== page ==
Budapest, Hungary is enjoying the limelight for a moment in popular American culture thanks to filmmaker Wes Anderson and musician George Ezra.

Nicknamed the Heart of Europe and ranked as the 6th most popular city in Europe, Budapest has not been in the American spotlight until recently. Just over one year ago, The Grand Budapest Hotel, entered theaters in the United States. With an outstanding cast, and filled with the quirky humor film lovers have come to expect from Anderson.

It's funny, the film isn't even set in Budapest. It's set in the fictional Republic of Zubrowka, but it is the name of the hotel which could be seen as a central a character in the film. Known for his love of popular music, Anderson took a surprising turn with this film and primarily utilized an original score. For this he enlisted the talents of composer Alexandre Desplat who is known for his work on films like The Curious Case of Benjamin Button, Harry Potter and the Deathly Halls Part 1&2, Argo and the King's Speech.

Anderson's risk paid off. Desplat took home the Oscar for Best Achievement in Music Written for Motion Pictures, Original Score.

With the film's success recently at the Golden Globes and Academy Awards, and the timing of George Ezra's release of his song, 'Budapest,' you might think the two are linked, but alas they are not. Ezra discussed his album and the song with FuseTV in October of last year describing the inspiration behind the song.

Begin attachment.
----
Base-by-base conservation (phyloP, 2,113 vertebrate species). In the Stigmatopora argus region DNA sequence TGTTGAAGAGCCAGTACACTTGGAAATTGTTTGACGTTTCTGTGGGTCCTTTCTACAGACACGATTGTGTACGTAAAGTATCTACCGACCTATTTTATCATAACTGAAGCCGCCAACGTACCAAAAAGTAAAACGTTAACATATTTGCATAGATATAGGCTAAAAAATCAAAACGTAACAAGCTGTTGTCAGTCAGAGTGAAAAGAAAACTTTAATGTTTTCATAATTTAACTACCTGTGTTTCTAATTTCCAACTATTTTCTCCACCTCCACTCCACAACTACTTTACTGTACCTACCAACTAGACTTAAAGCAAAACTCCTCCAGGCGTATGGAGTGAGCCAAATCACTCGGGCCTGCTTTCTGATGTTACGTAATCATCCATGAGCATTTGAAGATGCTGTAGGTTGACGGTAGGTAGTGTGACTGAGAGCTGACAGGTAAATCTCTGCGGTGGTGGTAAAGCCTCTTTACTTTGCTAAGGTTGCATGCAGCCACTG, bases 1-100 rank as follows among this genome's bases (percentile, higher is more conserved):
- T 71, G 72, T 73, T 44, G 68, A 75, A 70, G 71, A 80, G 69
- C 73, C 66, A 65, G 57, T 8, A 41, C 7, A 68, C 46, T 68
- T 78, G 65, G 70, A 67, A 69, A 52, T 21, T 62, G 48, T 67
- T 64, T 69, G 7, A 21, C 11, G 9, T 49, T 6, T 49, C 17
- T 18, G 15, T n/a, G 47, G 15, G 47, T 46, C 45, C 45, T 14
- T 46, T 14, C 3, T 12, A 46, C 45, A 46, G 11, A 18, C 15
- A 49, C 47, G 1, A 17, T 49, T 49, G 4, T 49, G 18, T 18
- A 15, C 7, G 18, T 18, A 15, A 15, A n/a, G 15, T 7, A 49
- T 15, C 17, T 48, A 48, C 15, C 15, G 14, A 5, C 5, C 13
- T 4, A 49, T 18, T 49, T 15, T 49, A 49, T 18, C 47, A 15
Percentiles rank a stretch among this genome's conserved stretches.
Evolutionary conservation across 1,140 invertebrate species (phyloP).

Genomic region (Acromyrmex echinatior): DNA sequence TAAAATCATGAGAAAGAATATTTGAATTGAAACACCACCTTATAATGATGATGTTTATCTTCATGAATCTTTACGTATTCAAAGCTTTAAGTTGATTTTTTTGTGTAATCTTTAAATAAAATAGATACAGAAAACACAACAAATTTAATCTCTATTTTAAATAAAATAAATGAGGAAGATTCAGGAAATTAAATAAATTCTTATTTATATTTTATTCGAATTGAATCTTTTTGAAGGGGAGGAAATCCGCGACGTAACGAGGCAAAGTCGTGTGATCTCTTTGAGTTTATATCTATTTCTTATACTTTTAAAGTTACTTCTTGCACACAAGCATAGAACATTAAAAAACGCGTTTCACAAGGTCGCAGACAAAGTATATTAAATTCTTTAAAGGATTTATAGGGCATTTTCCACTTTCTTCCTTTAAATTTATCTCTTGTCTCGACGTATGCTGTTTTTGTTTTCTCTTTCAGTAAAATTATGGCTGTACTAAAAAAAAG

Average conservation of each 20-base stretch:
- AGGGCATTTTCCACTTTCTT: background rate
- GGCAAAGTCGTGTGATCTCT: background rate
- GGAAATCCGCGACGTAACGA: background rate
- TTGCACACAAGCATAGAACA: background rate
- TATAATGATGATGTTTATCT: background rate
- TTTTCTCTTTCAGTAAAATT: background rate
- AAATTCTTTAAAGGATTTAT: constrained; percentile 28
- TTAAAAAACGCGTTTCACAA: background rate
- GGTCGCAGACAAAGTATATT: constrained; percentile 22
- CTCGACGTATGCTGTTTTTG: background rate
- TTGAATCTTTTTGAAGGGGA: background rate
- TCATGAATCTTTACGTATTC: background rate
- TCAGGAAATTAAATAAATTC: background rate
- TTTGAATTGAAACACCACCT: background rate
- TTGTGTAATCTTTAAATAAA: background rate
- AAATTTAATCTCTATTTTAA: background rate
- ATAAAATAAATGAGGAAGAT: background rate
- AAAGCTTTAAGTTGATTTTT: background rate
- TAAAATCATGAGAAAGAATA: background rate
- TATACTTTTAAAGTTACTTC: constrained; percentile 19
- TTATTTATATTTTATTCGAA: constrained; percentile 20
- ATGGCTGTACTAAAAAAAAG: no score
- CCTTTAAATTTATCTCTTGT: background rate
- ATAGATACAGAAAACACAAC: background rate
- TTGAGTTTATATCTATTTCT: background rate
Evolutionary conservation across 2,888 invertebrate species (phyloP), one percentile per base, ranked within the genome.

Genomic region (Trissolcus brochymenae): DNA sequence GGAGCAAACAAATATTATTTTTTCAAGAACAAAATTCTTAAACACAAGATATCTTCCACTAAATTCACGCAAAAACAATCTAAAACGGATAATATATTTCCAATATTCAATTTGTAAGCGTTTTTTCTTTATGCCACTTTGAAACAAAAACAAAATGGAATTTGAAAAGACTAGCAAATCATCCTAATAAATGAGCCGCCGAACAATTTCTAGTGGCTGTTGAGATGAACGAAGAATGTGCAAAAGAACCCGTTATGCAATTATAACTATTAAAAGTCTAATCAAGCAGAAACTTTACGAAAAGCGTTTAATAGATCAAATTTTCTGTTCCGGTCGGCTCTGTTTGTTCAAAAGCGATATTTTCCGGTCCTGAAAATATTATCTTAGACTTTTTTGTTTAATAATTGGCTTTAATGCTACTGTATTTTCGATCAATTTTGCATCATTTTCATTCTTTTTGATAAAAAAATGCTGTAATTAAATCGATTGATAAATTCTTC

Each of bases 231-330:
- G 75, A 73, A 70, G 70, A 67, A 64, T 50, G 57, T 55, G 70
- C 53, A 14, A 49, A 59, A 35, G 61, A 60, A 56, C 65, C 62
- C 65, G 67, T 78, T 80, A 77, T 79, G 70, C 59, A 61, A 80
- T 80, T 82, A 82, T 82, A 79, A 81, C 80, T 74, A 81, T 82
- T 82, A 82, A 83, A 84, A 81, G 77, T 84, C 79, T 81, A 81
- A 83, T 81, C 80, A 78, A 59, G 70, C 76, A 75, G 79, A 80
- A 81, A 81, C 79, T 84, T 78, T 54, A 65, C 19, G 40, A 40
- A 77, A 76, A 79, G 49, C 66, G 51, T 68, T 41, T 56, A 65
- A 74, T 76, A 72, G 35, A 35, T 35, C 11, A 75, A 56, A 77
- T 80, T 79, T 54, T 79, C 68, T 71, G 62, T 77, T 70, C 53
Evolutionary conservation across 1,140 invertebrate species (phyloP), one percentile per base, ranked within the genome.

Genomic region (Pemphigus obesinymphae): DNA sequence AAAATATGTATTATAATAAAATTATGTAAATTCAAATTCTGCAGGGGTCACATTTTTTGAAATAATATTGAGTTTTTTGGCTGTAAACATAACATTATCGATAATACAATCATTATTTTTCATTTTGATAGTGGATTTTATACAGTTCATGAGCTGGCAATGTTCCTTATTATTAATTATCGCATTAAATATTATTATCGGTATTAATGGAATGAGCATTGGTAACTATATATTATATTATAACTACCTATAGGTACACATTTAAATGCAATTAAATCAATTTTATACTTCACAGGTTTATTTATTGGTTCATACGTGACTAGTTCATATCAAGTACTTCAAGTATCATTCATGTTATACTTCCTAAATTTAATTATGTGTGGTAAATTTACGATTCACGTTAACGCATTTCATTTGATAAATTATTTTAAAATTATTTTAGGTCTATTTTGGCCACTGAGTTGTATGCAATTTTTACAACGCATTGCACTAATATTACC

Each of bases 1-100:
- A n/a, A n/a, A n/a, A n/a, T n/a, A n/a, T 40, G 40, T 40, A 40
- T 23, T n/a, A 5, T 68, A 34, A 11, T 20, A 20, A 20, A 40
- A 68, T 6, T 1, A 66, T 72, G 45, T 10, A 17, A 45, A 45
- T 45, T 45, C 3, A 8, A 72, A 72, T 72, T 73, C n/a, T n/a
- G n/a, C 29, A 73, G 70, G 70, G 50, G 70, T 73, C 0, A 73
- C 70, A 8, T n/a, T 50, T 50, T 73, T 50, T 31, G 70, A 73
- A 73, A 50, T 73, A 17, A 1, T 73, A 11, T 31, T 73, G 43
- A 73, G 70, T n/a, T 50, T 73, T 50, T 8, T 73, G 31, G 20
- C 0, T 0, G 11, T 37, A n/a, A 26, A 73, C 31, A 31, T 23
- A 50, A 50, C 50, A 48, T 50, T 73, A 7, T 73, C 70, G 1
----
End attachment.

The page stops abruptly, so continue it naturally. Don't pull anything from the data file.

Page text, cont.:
"A lot of the album that I’ve written and the EPs that I wrote came from a trip I took around Europe,” Ezra explained to Fuse TV. “You buy this train ticket and you can go anywhere in Europe for a month as long as it has a train station. I did it and I was just writing down everything I saw, people that I met, characters. When I got home I wrote songs from those stories. Budapest was the only city that I’d planned to visit that I didn’t make it to, so the song is kind of a list of things that I’d give up for somebody."

Ezra has been on a media blitz in the last week performing on the first episode of the Late Late Show with James Corden and most recently as the musical guest on Saturday Night Live.